So I grabbed a tissue and held it to his nose, plugging one nostril and then the next while he blew.

Old people need us, too.


My daughters are five and six; their thoughts are only of life—running, playing, jumping, eating, discovering—their days a jumble of verbs. They live on the line between now and next.

I am thirty-three. My verbs are less active—writing, driving, listening—and my thoughts more divided between life and death. An Aunt emailed this morning with hard news about a cousin’s cancer. A friend’s wife has cancer, too—just diagnosed yesterday. My grandfather is dying as I type. I fly to Huntsville tomorrow to grab a moment beside his hospital bed before there are no more moments to grab.

The people around me are dying. Let’s be real: I’m dying. We’re all dying. And the older we get, the more we notice.


I went to see my friend Dorcas last week. Dorcas has kidney problems, other problems, too. Her doctor says if she leaves the house she’ll probably get sick, because her immune system is almost totally defunct. I don’t know how old she is. Maybe 80? Maybe 70. Either way, she’s stuck in her house, and the medicines she takes keep her in bed until noon. 

Like me, she’s dying. But she’s older, so she notices more

In fact, the looming weight of impending death sometimes crushes her, leaving her buried under cold, multi-syllabic words about medicines and surgeries, unable to talk about almost anything else. I ask how she is, and she sighs—a long, surrender of a sigh—before launching into her most recent doctor’s visit.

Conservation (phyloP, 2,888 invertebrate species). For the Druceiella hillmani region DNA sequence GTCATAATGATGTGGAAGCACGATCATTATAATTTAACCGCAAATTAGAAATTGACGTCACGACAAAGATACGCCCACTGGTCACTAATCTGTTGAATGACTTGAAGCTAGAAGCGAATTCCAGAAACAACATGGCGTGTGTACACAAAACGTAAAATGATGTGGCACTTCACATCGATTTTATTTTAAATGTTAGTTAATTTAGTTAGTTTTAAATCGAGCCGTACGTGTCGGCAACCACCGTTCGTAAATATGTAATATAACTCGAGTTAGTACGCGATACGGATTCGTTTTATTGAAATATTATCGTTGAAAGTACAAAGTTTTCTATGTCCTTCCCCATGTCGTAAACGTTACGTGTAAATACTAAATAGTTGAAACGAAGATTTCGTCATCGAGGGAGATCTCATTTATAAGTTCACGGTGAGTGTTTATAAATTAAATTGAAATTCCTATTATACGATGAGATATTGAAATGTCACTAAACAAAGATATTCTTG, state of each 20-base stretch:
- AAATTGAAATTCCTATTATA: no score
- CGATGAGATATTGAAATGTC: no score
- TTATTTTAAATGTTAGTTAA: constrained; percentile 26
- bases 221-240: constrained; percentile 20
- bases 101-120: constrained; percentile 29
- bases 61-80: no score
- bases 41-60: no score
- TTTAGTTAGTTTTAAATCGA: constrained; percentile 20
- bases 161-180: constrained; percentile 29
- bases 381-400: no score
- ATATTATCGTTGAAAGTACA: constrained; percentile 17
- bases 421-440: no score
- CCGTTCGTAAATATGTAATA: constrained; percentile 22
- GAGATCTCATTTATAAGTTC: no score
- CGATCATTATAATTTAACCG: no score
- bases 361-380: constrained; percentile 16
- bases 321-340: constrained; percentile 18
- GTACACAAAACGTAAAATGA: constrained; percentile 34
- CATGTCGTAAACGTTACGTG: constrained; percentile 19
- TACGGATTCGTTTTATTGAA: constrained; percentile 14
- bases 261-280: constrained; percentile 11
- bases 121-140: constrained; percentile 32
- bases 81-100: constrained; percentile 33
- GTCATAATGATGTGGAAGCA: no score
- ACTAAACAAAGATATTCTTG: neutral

I hate death. I make no apologies for that. It is a great and powerful evil, an enemy of the Kingdom of Abundant Life.

To die, to sleep, to move from here to a better, brighter there—that is a beautiful thing.

But Death—the garden-born, consequential force displayed in decay and sickness, like an evil boa constrictor, strangling humankind from the moment of conception—that death I oppose.

I heard a man say once, “God intends to kill us all in the end.” But I believe no such thing. God’s intention has always been life.

The Apostle Paul says “The last enemy to be destroyed is death.”

Before that final destruction, in the here and right now, our defense against death is life. Fortunately, Jesus offers it in good measure.

He says, “I have come that they may have life and have it to the full.”


Talking to Dorcas this last week, her house newly painted, the furniture rearranged, I saw signs of life breaking through. Her house had always been dark, but she’d had a tree removed from the front yard and now light poured through the windows.

She told me about her daughter bringing her a coffee and muffin from Starbucks. She described the moment she woke and saw it on the dining room table. She clearly didn’t know why it meant so much to her. But it did.

She told me about her son bringing Italian food to the house, about eating it with him and laughing and about having boxes of leftovers. She told me about opening the fridge the next day and seeing the leftovers, and she cried as she tried to explain what those leftovers meant.